By 1919 an Inter-Allied Committee had agreed how victory was to be marked for the sailors, soldiers and aircrew of the victorious nations. A Victory Medal was to be separately struck by each of them, and the various national versions would have certain common features: the riband was set down as a double rainbow symbolising the calm after the storm, and the reverse was to be inscribed ‘The Great War for Civilisation’. More than 20 countries issued the Victory Medal , including the British Empire nations, France, the US, Japan, Italy, Belgium, Portugal and Greece. 

Although we did not know in 1914 that the war would eventually become the Great War for Civilisation, by 1919 like-minded nations recognised that that was precisely what had happened. We knew what victory was. We were allied in the steadfast defence of the ideals of civilisation, we were unified in our understanding of victory (and the unity needed to achieve it), and we were determined to create the world as we wanted it to be.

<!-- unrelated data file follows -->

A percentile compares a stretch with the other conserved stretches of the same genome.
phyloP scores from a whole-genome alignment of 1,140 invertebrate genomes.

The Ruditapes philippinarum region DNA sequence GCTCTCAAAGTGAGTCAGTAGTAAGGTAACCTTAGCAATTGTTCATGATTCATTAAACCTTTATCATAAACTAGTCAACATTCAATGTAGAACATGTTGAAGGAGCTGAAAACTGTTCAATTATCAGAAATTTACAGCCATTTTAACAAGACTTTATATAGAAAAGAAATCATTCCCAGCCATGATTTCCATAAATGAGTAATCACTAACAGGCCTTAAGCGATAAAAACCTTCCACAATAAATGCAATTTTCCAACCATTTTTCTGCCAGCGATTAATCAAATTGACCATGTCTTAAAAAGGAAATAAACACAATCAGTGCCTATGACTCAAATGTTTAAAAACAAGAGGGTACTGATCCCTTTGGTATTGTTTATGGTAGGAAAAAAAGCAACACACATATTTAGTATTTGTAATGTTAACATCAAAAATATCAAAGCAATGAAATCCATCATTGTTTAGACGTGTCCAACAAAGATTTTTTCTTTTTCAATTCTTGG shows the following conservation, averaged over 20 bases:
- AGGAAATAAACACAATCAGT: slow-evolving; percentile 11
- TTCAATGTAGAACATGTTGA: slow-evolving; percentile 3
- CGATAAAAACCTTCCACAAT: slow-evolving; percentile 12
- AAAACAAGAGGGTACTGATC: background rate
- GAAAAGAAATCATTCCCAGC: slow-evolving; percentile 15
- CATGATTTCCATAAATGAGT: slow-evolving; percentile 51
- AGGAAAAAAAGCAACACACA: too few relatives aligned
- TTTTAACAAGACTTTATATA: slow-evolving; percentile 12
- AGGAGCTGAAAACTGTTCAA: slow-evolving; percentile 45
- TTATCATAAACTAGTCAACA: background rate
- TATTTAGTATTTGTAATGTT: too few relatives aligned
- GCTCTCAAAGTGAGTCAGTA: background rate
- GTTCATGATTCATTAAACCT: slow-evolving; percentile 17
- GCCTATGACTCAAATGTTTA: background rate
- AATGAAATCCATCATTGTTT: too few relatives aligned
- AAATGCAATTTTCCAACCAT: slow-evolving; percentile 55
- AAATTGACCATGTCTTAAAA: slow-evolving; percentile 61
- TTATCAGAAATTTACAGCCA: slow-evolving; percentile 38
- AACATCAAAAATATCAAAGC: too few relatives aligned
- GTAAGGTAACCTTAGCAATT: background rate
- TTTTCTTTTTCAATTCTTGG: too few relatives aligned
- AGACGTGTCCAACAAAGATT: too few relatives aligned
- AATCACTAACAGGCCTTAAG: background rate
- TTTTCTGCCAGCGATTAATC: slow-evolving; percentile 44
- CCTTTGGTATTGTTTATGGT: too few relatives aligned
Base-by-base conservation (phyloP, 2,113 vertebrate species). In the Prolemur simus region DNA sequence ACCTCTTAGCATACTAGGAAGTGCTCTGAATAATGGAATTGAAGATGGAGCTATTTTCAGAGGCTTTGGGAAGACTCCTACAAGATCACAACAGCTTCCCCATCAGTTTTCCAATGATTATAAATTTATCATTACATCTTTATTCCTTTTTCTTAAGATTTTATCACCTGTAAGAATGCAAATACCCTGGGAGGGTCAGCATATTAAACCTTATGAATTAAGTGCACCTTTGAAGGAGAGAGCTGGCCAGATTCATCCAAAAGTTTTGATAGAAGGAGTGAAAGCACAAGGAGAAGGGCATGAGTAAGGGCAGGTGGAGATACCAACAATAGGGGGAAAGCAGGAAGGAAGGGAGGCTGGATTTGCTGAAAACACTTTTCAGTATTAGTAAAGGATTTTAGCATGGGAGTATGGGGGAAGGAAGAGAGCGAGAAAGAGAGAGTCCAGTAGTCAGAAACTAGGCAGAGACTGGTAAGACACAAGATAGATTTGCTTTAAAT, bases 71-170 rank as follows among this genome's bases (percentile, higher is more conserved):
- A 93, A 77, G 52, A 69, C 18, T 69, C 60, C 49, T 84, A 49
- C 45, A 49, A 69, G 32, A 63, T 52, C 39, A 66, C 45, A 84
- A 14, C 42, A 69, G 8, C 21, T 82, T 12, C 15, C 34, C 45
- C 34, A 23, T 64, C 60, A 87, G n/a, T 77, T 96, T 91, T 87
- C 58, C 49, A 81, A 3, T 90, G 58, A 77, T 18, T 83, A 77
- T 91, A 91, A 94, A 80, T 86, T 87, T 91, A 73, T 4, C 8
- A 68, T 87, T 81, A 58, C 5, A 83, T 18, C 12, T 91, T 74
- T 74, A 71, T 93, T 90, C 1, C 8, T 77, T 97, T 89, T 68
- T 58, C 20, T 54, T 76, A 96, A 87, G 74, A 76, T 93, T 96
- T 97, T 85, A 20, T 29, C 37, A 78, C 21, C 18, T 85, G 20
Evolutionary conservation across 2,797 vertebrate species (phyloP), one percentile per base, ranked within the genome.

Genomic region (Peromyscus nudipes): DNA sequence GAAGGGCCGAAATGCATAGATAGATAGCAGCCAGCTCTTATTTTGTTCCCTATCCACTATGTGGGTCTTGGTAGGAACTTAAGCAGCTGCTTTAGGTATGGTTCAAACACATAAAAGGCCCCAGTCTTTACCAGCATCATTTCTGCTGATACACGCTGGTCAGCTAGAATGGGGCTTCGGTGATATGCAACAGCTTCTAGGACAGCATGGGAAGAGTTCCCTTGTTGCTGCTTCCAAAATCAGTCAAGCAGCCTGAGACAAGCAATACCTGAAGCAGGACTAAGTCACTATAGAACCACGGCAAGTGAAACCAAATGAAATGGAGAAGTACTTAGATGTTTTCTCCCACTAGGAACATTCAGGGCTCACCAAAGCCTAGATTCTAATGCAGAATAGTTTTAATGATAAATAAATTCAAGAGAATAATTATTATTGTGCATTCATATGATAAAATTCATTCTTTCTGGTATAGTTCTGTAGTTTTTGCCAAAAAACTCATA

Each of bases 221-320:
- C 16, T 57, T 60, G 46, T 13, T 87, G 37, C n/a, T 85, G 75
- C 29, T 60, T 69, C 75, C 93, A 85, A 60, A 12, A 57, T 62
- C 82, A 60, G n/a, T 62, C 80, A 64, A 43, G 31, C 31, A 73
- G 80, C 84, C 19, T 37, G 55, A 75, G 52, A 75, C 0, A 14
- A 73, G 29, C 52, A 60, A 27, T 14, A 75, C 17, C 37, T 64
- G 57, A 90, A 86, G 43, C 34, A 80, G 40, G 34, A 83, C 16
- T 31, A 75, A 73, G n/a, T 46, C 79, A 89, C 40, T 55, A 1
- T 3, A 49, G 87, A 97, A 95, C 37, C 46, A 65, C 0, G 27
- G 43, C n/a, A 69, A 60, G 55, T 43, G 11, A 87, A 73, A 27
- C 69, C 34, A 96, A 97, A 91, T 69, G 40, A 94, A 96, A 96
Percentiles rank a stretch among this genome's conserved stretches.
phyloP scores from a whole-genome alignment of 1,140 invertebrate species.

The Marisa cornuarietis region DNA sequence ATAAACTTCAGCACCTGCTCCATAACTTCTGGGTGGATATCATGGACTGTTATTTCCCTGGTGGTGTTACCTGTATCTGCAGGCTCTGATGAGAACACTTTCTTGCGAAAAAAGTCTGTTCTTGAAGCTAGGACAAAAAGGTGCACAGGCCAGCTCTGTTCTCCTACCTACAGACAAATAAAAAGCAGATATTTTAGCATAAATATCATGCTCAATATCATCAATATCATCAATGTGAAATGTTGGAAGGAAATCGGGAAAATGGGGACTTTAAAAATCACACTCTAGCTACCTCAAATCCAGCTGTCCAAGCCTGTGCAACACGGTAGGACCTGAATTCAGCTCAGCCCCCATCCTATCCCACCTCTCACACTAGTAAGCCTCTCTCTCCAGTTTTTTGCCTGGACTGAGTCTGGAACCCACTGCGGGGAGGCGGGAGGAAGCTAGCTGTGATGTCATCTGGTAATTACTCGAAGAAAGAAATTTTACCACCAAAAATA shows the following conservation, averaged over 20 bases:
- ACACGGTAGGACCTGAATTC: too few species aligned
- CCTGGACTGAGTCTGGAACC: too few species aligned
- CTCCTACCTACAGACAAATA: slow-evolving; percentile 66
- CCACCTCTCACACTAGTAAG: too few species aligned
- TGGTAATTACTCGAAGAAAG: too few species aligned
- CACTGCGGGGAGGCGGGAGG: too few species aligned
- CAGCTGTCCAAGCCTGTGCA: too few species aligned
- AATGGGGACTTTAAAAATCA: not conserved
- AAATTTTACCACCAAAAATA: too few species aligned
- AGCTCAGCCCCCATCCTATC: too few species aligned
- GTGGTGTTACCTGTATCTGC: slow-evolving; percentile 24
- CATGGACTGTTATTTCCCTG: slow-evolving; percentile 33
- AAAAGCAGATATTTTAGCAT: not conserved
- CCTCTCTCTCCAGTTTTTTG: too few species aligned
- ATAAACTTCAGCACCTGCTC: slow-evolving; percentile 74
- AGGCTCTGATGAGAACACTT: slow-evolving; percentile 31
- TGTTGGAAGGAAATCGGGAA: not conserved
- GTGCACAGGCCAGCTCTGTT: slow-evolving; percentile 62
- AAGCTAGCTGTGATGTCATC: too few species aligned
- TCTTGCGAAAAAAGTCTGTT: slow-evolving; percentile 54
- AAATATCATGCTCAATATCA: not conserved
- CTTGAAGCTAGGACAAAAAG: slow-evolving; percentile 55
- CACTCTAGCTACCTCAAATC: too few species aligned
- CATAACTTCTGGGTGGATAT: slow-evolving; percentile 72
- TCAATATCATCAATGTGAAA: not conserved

More than 100 years later, we should not come to the same understanding slowly or half-heartedly via the battlefields of Ukraine. 

Although in the 21st century the nature of war has changed, we are already engaged in a New Great War for Civilisation. It’s just that the conflict does not follow the readily recognisable formula of a multinational mass-casualty war, nor have we grasped the full measure of hostilities yet. And we live in the strategic hope that 2023 was as bad as it will get.  

An allied resistance to the hostilities directed against our form of civilisation has not yet coalesced. Our concept of how this conflict will end is vague, finding passive expression in the untested faith that ‘we won’t lose’ or ‘we are not involved’. And we do not appreciate the importance of the Ukraine front in this war. 

This war being waged against our civilisation is fought on many fronts, all of them escalating and substantially damaging. If nothing else, we are spending more and more money to barely hold our ground, as the AUKUS security arrangement demonstrates. We are now shoring up with increased military spending the international system that used to be maintained by agreements, laws and diplomacy.